As Rafael Benitez continues to drag Liverpool further down the Premier League table, the search for his successor is well underway.
Indeed, judging by Tom Hicks' recent actions and well-documented talks with a certain Jurgen Klinsman, you’d be far from wrong to suspect that the search started long ago.
But with the German committing himself to Bayern Munich, Liverpool will have to continue their pursuit of the right man. The Reds need a manager capable of bringing them to the top—a level Benitez has found far out of reach.
Liverpool fans have gone through an array of emotions this season. Great hope at the start gradually turned to frustration, now bordering on despair.
The club is no closer to contention for the title than when Gerard Houllier was in charge.
Benitez supporters can carry on all they like about drawing in the Champions League and FA Cup Finals and winning the subsequent penalty competitions. But failure to get anywhere near the leaders in the title race over the course of four seasons is simply not good enough.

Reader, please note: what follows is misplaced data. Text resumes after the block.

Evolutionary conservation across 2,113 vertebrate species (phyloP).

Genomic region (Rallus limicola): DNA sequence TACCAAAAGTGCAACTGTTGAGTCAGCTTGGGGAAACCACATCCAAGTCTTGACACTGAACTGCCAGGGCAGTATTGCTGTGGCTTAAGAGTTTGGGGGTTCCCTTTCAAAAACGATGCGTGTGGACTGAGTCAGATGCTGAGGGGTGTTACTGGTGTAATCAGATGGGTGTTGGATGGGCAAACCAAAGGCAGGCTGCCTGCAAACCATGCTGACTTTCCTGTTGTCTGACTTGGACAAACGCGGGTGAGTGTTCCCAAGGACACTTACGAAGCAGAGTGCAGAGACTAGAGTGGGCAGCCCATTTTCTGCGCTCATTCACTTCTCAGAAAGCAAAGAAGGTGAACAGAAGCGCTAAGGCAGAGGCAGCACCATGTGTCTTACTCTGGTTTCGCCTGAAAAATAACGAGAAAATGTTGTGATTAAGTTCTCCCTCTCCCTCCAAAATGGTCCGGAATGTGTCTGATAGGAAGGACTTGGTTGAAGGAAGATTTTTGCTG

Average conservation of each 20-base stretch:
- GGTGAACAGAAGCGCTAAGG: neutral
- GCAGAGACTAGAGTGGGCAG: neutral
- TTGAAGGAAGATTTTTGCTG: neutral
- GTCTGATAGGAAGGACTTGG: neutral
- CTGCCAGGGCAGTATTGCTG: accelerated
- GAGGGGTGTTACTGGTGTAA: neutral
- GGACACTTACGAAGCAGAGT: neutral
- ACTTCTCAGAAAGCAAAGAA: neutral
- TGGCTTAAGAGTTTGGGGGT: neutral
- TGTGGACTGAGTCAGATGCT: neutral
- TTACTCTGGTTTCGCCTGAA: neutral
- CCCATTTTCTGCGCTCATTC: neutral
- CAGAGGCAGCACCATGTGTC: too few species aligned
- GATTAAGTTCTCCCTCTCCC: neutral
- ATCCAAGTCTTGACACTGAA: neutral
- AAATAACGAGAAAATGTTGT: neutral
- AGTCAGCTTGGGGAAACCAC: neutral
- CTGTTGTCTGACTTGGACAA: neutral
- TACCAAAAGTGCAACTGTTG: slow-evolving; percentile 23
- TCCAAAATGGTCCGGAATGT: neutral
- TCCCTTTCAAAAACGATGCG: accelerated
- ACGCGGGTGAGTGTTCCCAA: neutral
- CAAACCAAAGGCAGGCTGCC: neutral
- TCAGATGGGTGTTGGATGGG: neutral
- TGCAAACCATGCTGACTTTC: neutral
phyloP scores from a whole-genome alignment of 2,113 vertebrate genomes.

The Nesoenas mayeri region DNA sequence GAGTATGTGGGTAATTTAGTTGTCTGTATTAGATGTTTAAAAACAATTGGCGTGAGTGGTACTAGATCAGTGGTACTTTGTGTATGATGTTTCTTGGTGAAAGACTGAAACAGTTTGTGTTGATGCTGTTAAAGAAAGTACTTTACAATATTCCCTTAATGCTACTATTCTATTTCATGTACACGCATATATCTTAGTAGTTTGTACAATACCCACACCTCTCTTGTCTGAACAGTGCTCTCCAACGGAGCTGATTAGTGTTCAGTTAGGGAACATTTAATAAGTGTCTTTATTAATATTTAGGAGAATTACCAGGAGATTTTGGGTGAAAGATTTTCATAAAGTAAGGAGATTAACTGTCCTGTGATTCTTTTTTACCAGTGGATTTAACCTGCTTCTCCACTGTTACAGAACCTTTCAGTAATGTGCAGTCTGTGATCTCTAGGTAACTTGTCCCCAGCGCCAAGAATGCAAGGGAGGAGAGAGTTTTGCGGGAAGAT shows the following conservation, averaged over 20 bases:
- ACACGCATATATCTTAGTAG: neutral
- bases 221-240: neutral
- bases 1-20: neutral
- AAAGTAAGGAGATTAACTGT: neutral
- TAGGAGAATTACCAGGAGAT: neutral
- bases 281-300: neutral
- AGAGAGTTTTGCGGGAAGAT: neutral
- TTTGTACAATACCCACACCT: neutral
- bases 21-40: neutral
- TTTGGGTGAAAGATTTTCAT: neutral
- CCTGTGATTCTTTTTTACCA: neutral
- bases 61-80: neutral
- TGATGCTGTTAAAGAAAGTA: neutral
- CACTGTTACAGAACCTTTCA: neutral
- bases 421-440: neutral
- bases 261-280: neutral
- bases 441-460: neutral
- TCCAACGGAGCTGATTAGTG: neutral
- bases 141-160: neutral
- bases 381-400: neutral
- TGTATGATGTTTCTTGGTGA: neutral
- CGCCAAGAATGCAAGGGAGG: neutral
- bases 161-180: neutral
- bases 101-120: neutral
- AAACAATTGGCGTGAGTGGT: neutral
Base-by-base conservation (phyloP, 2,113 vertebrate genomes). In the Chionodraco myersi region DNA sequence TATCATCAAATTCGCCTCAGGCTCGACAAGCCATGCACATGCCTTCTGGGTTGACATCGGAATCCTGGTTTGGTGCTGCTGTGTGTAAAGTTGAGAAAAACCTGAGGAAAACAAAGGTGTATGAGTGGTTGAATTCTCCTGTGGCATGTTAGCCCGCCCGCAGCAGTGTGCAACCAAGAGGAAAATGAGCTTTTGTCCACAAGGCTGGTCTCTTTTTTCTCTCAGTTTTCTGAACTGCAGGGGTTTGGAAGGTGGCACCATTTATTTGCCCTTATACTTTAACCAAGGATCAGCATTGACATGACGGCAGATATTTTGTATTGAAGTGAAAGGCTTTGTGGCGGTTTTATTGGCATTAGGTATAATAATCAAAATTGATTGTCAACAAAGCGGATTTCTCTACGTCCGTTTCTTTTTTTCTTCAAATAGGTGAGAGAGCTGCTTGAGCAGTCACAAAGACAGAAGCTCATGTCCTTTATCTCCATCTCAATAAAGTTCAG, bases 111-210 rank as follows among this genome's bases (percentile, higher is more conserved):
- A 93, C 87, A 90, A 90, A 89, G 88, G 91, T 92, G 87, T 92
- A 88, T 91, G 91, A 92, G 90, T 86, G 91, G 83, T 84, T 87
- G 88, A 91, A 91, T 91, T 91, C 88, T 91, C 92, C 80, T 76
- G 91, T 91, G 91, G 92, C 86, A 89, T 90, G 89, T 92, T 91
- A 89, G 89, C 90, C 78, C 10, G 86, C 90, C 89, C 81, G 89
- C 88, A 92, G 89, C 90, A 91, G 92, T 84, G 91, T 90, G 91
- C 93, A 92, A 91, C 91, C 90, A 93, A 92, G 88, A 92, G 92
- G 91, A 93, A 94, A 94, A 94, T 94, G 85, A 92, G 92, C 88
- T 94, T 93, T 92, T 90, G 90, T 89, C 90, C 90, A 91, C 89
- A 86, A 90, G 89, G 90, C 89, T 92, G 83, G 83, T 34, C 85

So who should replace Mr. Benitez? Jose Mourinho has long been touted as a possible replacement, but an outstanding candidate who would surely relish the challenge of this big job would be Martin O'Neil.
Over the years he has proven that he can work with the smaller clubs on a tight budget, can boss a big club winning trophies, and can (with reasonable funding) handle the transfer market. He has never been rightly credited as the expert tactician he is. Plus, his passion for the game is unquestioned.
Maybe this is the kind of character Anfield needs, rather than the studious, over-complicated managers of years past. O'Neil can get every ounce of effort from the players who might need just that extra spark to get them going.
It’s about time more British managers were linked with the top end jobs. Too often clubs install the highly qualified and respected foreign coaches who are not fully switched on to the passion and intensity of our game.
Liverpool could do a lot worse than give a great opportunity to an enthusiastic Northern Irishman. He certainly couldn’t do any worse in the Premier League than the Spaniard who's time is just about up.